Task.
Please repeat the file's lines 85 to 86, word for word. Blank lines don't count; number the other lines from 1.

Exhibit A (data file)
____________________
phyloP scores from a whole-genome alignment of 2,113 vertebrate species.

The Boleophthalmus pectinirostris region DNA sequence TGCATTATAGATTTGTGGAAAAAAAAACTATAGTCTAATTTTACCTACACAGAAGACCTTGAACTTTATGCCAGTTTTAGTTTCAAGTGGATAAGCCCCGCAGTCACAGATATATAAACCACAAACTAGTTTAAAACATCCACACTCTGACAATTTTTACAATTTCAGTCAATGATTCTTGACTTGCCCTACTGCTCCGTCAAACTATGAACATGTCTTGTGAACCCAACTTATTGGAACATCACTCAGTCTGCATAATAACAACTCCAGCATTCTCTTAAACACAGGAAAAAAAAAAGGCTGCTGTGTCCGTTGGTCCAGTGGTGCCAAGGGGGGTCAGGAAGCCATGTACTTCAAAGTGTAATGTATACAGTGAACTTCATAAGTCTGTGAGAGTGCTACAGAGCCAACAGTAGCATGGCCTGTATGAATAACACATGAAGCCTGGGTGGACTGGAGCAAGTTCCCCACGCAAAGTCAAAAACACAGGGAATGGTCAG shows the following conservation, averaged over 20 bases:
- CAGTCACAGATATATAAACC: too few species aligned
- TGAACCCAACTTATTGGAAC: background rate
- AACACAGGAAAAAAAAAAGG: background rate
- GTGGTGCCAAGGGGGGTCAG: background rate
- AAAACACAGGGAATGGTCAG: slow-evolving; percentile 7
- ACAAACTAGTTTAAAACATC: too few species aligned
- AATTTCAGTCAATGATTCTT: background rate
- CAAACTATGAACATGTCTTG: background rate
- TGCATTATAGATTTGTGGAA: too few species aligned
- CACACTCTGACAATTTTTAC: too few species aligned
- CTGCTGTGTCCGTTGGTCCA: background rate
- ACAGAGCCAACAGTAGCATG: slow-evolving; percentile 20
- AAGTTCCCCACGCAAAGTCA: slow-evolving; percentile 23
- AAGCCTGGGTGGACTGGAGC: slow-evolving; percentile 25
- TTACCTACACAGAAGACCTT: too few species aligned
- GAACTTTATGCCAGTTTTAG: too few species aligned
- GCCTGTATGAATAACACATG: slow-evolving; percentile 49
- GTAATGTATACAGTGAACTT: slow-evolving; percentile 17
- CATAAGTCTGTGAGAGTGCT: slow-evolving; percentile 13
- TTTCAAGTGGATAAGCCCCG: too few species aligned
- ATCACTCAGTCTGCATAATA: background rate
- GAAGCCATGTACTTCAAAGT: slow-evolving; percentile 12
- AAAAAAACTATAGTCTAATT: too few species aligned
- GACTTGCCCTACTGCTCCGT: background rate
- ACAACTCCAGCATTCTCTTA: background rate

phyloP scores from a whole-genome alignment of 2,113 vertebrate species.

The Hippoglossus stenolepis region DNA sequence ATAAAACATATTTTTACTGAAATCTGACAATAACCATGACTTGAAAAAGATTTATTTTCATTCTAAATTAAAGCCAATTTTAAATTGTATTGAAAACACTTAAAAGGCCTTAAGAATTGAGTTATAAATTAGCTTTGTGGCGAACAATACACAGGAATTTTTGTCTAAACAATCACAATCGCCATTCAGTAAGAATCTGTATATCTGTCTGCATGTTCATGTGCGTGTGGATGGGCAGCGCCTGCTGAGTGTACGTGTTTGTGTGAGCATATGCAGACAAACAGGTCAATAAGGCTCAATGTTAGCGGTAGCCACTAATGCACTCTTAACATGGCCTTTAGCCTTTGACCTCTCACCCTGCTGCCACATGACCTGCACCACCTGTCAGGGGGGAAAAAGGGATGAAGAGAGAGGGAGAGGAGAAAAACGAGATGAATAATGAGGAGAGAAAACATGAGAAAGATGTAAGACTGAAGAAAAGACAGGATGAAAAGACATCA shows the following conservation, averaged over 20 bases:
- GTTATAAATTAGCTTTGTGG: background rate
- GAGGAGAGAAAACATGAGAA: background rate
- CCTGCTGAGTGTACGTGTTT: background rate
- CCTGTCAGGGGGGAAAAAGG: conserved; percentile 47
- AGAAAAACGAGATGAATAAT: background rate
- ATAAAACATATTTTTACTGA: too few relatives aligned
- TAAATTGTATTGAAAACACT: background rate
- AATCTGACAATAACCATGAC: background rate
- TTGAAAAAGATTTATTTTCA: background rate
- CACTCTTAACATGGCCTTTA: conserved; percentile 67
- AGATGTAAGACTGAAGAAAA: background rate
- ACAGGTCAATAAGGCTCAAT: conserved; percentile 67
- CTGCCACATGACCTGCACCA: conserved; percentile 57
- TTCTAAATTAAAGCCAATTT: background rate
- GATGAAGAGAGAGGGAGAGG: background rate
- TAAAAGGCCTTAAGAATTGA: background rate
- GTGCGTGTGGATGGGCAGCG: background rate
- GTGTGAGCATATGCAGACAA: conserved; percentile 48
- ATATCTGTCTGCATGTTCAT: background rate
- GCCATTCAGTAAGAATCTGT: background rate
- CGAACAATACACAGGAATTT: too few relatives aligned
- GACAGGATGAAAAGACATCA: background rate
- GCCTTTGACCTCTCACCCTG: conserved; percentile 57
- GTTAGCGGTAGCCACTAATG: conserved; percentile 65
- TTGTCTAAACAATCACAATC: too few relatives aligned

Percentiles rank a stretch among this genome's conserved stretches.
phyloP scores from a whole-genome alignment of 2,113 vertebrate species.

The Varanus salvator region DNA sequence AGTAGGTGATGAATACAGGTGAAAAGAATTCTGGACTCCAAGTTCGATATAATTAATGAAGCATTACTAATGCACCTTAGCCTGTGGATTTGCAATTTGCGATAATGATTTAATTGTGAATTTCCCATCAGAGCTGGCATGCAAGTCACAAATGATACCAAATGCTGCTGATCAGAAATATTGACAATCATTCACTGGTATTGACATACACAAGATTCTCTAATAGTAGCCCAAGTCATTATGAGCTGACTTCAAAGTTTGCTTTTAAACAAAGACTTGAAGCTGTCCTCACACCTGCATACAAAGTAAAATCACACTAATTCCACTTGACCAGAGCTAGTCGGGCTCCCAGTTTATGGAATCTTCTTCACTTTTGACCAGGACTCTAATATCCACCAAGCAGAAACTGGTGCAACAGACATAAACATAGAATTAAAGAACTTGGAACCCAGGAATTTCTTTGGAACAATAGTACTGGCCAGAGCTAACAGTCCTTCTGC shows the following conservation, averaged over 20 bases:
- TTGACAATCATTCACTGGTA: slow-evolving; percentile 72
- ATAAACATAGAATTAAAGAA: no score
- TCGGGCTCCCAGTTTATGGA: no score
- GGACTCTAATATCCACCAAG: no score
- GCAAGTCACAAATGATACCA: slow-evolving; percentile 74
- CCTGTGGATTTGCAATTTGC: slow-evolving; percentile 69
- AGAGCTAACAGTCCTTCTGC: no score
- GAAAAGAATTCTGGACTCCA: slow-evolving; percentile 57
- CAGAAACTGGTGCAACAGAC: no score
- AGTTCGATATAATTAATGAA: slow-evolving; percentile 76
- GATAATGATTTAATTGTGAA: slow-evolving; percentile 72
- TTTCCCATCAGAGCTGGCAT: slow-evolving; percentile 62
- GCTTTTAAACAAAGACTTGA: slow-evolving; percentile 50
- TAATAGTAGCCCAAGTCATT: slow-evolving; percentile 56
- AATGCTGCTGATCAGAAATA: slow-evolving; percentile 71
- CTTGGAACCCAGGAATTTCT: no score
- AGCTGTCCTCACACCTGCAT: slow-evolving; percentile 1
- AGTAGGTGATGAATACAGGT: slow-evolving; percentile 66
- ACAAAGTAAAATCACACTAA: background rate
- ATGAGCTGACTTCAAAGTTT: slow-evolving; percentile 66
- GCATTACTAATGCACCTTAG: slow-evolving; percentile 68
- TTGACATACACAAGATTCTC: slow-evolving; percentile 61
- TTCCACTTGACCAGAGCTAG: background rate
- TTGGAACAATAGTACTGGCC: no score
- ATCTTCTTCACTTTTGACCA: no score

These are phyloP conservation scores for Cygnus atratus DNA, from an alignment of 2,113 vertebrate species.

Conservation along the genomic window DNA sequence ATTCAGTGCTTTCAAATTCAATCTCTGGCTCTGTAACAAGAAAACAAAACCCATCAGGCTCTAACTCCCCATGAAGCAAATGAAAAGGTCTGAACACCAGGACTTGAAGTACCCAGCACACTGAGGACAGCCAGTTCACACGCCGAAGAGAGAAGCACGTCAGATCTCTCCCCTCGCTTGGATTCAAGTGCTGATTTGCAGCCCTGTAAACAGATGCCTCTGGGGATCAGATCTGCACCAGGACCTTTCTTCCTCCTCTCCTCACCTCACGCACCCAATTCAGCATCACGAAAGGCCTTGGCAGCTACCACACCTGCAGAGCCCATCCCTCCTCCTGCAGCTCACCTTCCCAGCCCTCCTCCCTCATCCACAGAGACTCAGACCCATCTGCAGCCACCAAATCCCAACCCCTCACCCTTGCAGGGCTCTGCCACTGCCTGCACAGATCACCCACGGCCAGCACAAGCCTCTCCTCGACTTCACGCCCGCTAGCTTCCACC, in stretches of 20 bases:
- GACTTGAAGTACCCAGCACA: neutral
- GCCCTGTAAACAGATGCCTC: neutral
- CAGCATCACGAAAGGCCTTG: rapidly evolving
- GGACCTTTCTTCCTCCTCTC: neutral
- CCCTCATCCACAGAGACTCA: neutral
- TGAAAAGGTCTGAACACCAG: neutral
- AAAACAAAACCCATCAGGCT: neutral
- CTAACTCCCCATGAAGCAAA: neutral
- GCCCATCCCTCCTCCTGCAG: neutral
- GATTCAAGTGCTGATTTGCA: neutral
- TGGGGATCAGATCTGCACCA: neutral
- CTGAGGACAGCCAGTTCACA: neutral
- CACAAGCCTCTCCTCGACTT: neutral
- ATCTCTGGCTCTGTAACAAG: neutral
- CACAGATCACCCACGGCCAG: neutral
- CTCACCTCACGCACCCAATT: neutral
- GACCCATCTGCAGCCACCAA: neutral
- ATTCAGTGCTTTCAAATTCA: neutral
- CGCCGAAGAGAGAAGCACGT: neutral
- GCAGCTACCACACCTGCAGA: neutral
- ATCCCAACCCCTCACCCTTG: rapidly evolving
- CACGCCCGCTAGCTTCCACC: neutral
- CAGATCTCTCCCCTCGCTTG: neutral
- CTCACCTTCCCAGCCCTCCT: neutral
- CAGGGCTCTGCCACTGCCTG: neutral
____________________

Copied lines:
- GACTTGAAGTACCCAGCACA: neutral
- GCCCTGTAAACAGATGCCTC: neutral